From vast National Trust manor houses and medieval castles to privately owned pockets of colour and splendour, these are some of our favourite gardens to wander in England.Read more...
North York Moors & Yorkshire Wolds - When and where to visit
The places listed below make ideal bases for exploring the North York Moors.
The Minster, the largest Gothic cathedral in northern Europe, dominates the skyline in York © Cycle Yorkshire Wolds
History and culture at every turn. The home base of choice for the Slow urbanite.
Slow market town that specialises in relaxing watersides – along the canal and by the lily ponds of Burnham Hall. The best of the Yorkshire Wolds is right on the doorstep.
Helmsley has achieved its immense pulling-power without resorting to anything 'fast' or tacky © Visit Helmsley
A small, genteel town nestled between the North York Moors and Howardian Hills. Perfectly placed to visit nearby castles, stately homes and abbeys.
A bustling market town 15 minutes by train from York and in the shadow of the Hambleton Hills.
Childhood home of Captain James Cook, with great moorland walking from the doorstep. Linked by a scenic railway to the Esk Valley and Whitby.
Cliffs, beaches and history – a mini York by the sea with easy access to the wilds of the North York Moors National Park.
William the Conqueror’s own personal castle lords it over this friendly market town. The North Yorkshire Moors steam railway links it to the moors and coast and Dalby Forest is just a short cycle ride away.
A peaceful seaside resort with the bright lights of Scarborough 20 minutes away by train – who needs it though when you have the longest beach in North Yorkshire. A stone’s throw from Flamborough Head and the rest of the Yorkshire Wolds.
A proud and traditional riverside market town at the foot of the Wolds and in sight of the North York Moors and Howardian Hills. Good train and bus links to almost everywhere in this book.
The Wolds are on the doorstep of this genteel, quiet and civilized little town but so is the bustling city of Hull (a mere 15 minutes away by train). If you want the history and culture of York but without the crowds then Beverley is for you.
Below is a brief overview and suggestions of how to reach the North York Moors from other parts of the country.
Few people aren’t moved to a wistful nostalgia at the sight of an old locomotive in full steam, and the North Yorkshire Moors Railway is one of the most popular places in the country to enjoy the experience © John Hunt, NYMR
York is the hub of the rail network hereabouts. From York Station, you can travel north on the East Coast Main Line for Thirsk or east on the Trans-Pennine Express to Malton and Scarborough. From Scarborough the Yorkshire Coast Line, visits Filey then skirts the Wolds, with stations at Hunmanby, Bempton, Bridlington, Driffield and Beverley. A circular route can be completed back to York via Hull and Selby. The only other ‘Network’ rail line in the region is the wonderful Esk Valley Line which runs between Middlesbrough and Whitby, calling at Great Ayton. Not counting the miniature North Bay Railway in Scarborough, only one private train line operates in the region and that is the North Yorkshire Moors Railway, running from Pickering to Grosmont. On its 18 mile route it calls at Levisham and Goathland and at peak times a steam service continues along the last six miles of the Esk Valley line to Whitby.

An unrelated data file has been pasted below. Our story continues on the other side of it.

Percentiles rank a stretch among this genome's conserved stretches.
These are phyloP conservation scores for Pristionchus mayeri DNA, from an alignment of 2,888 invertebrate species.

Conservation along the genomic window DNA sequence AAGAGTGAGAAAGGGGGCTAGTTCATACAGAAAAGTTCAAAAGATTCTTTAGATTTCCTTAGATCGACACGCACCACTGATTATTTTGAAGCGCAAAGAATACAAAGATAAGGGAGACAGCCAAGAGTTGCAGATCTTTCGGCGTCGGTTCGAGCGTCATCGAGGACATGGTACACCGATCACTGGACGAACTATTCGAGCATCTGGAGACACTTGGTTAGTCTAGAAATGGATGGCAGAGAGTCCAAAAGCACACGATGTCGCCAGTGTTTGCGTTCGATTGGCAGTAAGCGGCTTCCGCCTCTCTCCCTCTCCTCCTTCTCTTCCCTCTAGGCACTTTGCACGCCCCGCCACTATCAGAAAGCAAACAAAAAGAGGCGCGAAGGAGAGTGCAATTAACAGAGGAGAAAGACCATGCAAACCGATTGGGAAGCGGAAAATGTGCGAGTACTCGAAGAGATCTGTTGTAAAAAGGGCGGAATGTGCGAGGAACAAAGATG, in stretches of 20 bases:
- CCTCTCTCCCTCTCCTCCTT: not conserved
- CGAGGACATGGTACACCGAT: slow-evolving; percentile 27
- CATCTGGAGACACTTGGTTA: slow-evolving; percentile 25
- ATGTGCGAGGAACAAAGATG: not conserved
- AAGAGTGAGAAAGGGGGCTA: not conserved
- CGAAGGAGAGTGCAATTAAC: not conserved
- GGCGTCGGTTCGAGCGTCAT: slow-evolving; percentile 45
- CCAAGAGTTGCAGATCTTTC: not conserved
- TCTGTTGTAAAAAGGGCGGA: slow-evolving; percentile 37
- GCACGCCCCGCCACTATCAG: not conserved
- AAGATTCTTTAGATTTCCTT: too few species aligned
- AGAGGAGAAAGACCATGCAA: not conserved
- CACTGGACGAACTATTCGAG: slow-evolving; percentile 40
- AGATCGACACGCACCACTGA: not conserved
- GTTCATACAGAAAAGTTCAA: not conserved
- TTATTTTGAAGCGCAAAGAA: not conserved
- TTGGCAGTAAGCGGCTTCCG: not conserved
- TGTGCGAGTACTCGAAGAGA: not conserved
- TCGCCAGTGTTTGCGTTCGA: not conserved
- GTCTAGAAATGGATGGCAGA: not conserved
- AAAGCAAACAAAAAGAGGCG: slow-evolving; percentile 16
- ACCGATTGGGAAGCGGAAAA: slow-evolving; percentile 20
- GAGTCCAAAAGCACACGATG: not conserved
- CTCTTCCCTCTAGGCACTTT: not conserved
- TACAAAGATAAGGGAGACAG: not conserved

A cheaper (but slower) way of getting here is by the excellent Yorkshire Coastliner bus. This service runs every day from Leeds to York (every 15 minutes) and then on to Malton (every 30 minutes). Here the service splits, with buses travelling to Scarborough (every hour), Whitby via Pickering and Goathland (three times a day) and Filey and Bridlington (three times a day).
Once you have got here, getting around by bus is not quite so simple. As is the way with bus services, the smaller and more isolated the place the poorer the service, especially in the less mainstream tourist venues. Buses around the quieter corners of the Howardian Hills and Wolds are particularly sparse.
The harbour towns of the North Yorkshire coast have no ferries to take you from A to B but lots of opportunities exist for trips out and back in the summer months (weather permitting). Scarborough and Whitby offer the most options. All of Scarborough’s vessels operate out of the harbour. Numerous boats advertise angling trips, usually with a sandwich board on the harbourside; just turn up and take your pick of the most reputable-looking one. Three enterprises offer pleasure cruises, Queensferry Coastal Cruises, Scarborough Pleasure Steamers and the Hispaniola (a mock sailing ship). Details of the 19 sea-angling charter boats that operate from Whitby harbour can be found on www.wcsa.whitbyseaanglers.co.uk or contact Whitby Tourist Office. As for cruises here, the company Whitby Coastal Cruises has three boats of various sizes (and exposures to the elements!) running trips up the coast, out to sea for whale-watching and up the river when the tide is in.
The Bark Endeavour is a scale replica of Captain Cook’s famous sailing ship that also does short sea trips. One of the town’s historic, retired lifeboats, the Mary Ann Hepworth, runs trips of a similar distance to the Endeavour. The two small harbours of Staithes in the north of the region and Flamborough in the south, have one charter boat each – All my Sons in Staithes and Emmerson’s in North Bay at Flamborough. It is also possible to get afloat on inland waterways, of course. River Ouse boat trips are available in York or you could indulge in a gentle chug on the Pocklington canal.